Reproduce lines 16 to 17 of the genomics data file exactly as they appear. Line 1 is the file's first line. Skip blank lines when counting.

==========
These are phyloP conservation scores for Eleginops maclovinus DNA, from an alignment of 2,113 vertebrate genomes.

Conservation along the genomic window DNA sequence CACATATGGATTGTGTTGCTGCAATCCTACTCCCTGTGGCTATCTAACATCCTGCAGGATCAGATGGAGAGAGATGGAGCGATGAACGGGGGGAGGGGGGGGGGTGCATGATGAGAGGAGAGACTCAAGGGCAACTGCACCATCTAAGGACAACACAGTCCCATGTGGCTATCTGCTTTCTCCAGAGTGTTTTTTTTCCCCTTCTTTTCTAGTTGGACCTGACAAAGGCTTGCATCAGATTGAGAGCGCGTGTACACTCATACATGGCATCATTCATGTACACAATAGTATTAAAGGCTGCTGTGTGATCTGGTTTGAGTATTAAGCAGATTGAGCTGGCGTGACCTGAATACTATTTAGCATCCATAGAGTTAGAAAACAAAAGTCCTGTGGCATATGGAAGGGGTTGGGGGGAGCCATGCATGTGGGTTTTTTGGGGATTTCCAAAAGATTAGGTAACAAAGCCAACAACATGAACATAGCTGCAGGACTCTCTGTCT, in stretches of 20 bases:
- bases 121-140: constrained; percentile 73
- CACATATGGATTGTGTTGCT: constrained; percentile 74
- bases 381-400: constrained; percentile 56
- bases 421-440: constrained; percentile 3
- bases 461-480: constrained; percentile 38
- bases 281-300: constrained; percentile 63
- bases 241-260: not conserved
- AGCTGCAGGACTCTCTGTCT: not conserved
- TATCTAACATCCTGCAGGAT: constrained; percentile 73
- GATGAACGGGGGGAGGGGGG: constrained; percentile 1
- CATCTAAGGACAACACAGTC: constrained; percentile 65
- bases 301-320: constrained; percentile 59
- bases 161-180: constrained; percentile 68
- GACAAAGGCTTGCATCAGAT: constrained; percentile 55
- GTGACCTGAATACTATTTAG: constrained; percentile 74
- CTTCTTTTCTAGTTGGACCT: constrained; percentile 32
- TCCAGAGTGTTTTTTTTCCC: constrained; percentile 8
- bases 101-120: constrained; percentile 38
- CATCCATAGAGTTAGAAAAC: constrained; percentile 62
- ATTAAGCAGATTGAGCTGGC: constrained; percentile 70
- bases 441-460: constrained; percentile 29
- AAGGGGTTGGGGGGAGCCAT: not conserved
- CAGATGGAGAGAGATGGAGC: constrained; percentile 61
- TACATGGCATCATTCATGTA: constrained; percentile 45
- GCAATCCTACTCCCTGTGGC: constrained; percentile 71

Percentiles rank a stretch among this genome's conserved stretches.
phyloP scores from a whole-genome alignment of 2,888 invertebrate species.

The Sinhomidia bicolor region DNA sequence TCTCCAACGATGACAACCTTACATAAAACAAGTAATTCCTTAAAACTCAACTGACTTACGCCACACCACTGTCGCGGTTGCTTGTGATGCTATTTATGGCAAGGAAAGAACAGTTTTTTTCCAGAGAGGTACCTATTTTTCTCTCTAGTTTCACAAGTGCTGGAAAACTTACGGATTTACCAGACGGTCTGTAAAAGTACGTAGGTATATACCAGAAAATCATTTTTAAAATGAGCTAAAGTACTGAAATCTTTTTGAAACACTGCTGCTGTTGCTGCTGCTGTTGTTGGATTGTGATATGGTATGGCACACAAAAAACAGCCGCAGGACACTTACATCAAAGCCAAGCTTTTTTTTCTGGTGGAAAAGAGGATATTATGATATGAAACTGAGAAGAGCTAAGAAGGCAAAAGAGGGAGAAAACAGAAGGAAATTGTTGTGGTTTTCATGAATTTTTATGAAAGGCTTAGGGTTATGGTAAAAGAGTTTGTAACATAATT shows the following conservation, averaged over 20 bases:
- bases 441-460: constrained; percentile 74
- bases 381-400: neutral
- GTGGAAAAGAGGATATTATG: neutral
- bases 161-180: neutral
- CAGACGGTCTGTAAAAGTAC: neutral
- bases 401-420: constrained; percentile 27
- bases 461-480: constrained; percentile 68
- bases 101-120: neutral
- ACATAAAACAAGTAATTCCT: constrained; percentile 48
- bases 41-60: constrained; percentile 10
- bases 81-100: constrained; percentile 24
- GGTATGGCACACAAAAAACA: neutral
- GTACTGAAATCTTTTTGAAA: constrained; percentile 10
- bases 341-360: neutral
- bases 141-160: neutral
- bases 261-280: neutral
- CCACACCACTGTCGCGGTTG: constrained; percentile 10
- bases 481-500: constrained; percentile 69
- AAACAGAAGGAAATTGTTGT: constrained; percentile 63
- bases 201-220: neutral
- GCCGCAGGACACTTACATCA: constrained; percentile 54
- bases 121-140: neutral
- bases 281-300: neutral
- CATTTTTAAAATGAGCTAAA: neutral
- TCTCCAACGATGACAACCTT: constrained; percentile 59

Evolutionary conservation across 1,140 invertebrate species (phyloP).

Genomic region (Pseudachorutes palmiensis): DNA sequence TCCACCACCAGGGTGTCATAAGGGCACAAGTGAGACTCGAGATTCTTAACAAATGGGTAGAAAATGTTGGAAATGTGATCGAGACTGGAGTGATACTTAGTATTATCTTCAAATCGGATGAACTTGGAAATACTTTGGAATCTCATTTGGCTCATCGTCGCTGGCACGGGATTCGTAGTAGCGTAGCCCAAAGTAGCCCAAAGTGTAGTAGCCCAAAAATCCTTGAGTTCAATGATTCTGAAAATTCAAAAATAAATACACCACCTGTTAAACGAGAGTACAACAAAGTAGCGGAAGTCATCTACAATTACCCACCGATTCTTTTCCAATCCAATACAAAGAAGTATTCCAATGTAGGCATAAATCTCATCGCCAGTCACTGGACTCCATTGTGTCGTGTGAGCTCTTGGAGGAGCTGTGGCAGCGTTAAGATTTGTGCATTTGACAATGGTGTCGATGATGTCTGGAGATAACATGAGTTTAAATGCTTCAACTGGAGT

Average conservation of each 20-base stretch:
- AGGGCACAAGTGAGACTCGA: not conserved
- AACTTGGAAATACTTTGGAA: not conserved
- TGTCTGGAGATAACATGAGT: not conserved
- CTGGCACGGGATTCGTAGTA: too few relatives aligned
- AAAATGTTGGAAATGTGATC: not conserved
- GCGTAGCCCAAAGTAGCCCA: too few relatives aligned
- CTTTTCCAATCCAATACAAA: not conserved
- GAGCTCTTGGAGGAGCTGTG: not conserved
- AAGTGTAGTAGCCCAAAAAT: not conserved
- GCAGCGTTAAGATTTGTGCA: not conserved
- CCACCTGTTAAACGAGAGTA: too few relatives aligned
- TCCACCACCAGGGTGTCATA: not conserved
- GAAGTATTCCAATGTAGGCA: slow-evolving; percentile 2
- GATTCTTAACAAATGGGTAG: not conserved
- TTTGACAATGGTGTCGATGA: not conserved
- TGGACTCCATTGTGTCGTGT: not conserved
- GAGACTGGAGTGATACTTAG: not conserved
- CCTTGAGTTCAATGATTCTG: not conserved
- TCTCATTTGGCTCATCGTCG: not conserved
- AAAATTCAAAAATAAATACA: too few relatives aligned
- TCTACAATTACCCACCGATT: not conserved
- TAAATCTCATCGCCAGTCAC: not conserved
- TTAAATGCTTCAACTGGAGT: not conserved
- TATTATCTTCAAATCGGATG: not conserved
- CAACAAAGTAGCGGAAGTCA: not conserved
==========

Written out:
- GACAAAGGCTTGCATCAGAT: constrained; percentile 55
- GTGACCTGAATACTATTTAG: constrained; percentile 74